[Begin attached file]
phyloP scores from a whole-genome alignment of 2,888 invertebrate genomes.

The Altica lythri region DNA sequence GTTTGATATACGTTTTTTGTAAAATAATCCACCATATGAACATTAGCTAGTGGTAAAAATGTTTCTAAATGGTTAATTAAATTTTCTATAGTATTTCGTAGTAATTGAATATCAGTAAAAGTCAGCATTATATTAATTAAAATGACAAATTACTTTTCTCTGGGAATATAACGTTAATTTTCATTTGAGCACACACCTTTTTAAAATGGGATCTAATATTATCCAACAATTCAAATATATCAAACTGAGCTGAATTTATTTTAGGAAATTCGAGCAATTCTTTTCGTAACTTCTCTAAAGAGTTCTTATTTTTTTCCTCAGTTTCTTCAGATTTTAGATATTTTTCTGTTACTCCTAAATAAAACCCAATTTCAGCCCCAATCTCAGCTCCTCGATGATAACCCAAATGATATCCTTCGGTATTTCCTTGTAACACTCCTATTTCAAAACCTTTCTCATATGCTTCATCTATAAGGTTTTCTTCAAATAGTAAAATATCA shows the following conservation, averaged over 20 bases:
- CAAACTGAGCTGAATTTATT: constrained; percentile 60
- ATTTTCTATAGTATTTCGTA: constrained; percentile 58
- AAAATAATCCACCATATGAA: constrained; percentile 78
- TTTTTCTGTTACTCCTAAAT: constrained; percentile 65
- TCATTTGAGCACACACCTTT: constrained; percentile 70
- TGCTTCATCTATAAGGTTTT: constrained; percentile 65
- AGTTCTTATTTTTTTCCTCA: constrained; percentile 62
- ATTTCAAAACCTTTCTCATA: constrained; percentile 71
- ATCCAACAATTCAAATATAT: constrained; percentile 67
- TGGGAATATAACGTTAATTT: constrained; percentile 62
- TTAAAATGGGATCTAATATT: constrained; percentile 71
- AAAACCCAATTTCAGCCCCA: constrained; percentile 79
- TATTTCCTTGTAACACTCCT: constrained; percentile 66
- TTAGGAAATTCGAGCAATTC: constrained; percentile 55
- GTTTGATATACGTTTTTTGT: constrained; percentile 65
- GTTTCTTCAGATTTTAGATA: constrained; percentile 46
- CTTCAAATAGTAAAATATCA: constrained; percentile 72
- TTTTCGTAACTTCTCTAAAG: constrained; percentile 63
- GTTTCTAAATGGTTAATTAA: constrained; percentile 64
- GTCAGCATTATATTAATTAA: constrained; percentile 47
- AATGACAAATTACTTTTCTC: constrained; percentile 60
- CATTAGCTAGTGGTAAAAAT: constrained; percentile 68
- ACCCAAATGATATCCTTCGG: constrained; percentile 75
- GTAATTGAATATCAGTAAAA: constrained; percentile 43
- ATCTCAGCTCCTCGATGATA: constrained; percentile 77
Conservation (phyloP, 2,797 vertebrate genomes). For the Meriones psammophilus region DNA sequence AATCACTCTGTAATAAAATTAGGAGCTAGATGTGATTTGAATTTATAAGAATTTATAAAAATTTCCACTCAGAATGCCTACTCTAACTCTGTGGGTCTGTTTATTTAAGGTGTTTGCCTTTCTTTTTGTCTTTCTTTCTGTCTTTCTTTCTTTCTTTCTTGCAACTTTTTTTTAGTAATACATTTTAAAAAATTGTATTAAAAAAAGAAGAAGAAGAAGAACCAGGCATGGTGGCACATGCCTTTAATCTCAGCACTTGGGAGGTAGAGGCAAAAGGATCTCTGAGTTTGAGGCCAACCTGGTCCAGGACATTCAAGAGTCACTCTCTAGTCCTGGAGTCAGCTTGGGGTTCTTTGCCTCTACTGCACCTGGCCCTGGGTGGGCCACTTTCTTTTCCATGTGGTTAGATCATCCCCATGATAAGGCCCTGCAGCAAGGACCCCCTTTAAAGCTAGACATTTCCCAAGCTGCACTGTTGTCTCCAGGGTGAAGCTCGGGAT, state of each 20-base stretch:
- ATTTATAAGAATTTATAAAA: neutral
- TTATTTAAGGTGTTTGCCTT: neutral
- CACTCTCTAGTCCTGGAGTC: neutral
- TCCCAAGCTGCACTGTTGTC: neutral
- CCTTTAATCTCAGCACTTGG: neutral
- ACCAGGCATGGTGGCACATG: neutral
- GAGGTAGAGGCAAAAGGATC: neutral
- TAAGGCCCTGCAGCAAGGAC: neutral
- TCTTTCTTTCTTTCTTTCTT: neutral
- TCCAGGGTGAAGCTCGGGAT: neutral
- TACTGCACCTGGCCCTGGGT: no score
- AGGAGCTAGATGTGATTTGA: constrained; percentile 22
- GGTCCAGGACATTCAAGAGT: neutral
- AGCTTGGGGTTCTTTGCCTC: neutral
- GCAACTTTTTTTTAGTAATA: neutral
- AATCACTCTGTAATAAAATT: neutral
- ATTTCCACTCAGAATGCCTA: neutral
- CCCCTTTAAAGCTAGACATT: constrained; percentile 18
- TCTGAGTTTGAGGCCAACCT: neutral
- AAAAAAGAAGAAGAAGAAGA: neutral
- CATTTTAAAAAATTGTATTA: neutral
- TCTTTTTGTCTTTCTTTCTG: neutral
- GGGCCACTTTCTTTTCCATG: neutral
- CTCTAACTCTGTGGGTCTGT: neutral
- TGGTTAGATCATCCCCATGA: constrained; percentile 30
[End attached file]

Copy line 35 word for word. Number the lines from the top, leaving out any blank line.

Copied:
- GAGGTAGAGGCAAAAGGATC: neutral